Distributed into milk in rats; not known whether distributed into human milk.1 Use with caution and only if potential benefit justifies the risk to the infant.1

Pediatric Use

Safety and efficacy not established.1

Geriatric Use

In patients ≥75 years of age, possible increased incidence of adverse anticholinergic effects compared with younger adults.1 (See Geriatric Patients under Dosage and Administration.)

Hepatic Impairment

Use with caution in patients with moderate or severe hepatic impairment.1 (See Special Populations under Pharmacokinetics.)

Renal Impairment

Dosage reduction necessary in patients with severe renal impairment (Clcr<30 mL/per minute); not studied in patients with mild or moderate renal impairment1 (See Renal Impairment under Dosage and Administration and see Special Populations under Pharmacokinetics.) 1

Common Adverse Effects

Dry mouth,1 2 3 constipation.1 2

Interactions for Sanctura

Minimally metabolized by CYP isoenzymes; does not inhibit CYP1A2, 3A4, 2A6, 2C9, 2C19, 2D6, or 2E1 in vitro.1 2 7 Pharmacokinetic interactions unlikely with drugs metabolized by CYP isoenzymes or with CYP enzyme inducers or inhibitors.1 2 7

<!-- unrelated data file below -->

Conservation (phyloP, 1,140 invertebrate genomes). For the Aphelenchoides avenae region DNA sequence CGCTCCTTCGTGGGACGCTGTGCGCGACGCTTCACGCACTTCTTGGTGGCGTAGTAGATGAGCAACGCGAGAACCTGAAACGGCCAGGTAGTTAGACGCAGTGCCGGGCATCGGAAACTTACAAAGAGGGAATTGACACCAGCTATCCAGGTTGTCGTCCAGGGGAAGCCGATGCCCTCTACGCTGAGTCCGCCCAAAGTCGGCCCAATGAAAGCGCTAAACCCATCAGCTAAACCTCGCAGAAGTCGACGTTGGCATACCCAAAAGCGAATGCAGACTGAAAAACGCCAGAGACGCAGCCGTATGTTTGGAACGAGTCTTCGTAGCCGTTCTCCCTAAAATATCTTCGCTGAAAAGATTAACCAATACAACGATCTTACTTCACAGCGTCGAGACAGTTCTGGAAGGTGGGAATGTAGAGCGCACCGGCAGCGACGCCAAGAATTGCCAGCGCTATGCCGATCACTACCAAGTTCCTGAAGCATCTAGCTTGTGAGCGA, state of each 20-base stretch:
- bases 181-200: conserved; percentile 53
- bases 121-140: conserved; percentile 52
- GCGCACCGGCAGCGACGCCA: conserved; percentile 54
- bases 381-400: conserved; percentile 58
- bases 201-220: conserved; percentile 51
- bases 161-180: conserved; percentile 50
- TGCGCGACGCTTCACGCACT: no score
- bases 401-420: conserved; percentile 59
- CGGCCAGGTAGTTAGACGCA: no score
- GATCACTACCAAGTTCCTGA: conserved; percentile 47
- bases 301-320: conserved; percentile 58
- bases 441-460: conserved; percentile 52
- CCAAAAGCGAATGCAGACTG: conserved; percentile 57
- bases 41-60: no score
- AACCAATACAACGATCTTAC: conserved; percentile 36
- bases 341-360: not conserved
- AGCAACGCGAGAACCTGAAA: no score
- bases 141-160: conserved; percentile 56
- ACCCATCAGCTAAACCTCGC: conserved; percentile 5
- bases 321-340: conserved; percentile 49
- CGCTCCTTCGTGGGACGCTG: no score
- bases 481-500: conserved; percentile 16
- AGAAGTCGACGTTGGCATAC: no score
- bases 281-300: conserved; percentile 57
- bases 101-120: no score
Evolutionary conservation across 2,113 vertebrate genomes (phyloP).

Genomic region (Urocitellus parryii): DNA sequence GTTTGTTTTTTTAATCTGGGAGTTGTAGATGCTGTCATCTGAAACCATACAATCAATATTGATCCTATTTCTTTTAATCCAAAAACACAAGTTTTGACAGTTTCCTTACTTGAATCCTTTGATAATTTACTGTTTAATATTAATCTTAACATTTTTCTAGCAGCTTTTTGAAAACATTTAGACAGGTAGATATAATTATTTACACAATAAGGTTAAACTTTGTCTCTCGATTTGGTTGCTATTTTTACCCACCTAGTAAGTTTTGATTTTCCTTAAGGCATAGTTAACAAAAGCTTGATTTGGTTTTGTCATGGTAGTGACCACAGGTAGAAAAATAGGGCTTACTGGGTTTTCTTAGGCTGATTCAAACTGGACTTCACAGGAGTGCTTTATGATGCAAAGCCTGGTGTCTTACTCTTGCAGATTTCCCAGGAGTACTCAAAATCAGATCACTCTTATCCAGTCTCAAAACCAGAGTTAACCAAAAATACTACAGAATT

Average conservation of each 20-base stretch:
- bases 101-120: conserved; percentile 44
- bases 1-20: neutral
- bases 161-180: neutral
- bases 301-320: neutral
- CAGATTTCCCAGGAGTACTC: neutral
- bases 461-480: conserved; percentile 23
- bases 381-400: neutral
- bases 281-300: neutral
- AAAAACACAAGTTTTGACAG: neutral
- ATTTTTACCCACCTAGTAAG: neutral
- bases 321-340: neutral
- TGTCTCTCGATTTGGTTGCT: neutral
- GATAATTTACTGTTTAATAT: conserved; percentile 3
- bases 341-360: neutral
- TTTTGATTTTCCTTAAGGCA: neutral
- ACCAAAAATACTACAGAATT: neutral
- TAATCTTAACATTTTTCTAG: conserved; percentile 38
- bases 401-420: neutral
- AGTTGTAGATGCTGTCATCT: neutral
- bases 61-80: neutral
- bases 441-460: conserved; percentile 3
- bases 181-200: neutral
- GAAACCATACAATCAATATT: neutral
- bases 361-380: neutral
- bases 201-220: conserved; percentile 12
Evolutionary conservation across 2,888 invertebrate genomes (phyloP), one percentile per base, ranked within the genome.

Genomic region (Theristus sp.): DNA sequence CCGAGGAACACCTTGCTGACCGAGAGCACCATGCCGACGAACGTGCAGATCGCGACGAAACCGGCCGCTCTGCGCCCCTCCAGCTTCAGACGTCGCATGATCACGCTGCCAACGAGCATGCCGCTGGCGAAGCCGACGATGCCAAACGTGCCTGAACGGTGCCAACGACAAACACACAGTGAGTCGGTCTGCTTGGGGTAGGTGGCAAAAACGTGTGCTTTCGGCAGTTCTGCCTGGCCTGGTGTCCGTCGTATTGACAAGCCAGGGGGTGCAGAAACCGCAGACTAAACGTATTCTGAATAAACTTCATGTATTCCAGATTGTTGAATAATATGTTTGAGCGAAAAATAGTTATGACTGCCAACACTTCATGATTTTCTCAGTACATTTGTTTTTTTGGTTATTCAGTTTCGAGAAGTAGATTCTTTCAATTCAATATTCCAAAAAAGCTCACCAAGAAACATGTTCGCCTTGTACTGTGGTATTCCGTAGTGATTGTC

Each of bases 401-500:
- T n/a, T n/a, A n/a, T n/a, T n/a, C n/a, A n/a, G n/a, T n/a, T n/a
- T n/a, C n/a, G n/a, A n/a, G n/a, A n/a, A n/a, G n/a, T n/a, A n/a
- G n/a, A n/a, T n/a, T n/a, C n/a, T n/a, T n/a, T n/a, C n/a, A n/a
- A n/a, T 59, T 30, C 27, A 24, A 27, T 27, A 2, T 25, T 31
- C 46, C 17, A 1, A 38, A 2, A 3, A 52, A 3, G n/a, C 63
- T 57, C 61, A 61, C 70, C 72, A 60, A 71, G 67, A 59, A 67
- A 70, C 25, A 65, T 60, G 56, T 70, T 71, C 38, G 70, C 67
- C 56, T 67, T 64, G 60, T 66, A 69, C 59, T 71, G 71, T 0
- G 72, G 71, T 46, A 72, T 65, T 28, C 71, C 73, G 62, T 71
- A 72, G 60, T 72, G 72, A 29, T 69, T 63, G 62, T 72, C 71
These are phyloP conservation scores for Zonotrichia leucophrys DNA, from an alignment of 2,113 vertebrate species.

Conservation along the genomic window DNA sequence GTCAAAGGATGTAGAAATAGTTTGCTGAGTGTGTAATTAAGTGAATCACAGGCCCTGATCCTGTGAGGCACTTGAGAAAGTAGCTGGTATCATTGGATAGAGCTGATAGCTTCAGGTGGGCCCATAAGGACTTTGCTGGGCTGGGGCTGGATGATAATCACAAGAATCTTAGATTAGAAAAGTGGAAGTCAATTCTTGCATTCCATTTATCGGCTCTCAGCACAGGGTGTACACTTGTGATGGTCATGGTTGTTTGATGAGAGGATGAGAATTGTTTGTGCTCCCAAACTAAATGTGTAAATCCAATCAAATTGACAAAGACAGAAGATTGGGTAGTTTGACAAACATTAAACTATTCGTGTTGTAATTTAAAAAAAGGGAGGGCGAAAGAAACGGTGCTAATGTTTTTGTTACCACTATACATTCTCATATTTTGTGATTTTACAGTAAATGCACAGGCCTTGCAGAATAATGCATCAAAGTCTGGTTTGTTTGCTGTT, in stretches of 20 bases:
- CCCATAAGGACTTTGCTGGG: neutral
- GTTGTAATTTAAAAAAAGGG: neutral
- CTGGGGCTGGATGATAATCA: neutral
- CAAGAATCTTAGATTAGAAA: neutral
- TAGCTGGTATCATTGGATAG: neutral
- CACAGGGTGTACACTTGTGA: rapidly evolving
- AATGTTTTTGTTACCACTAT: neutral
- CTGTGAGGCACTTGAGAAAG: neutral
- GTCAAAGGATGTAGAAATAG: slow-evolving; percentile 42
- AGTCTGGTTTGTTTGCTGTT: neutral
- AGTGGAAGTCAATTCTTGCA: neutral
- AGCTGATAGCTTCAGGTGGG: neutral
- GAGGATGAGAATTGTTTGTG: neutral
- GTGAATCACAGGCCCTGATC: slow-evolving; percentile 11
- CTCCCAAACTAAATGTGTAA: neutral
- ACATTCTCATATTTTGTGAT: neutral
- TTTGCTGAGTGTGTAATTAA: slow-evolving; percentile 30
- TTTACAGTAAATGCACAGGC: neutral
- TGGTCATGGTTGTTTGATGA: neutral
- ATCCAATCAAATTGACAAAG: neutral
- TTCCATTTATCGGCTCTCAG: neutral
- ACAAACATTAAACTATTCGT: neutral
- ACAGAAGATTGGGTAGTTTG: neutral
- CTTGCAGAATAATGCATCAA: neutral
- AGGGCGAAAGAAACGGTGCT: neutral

Drugs Eliminated by Active Tubular Secretion

Possible competition for renal secretion, decreased renal elimination, and increased serum concentrations of trospium and/or other drug.1 Use concomitantly with caution; monitor carefully.1

Drugs Affected by GI Motility

Potential for altered absorption because of decreased GI motility.1

Specific Drugs

Drug

Interaction

Comment

Alcohol

Potential for additive sedative effects1

Anticholinergic agents

Potential for additive anticholinergic effects1

Digoxin

Potential for decreased renal elimination and increased serum concentrations of trospium and/or digoxin1 3

Use concomitantly with caution; monitor carefully1

Metformin

Potential decreased renal elimination and increased serum concentrations of trospium and/or metformin1 3

Use concomitantly with caution; monitor carefully1

Morphine

Potential for decreased renal elimination and increased serum concentrations of trospium and/or morphine 1 3

Use concomitantly with caution; monitor carefully1

Pancuronium

Potential for decreased renal elimination and increased serum concentrations of trospium and/or pancuronium1

Use concomitantly with caution; monitor carefully1

Procainamide

Potential for decreased renal elimination and increased serum concentrations of trospium and/or procainamide1 3

Use concomitantly with caution; monitor carefully1

Tenofovir

Potential for decreased renal elimination and increased serum concentrations of trospium and/or tenofovir1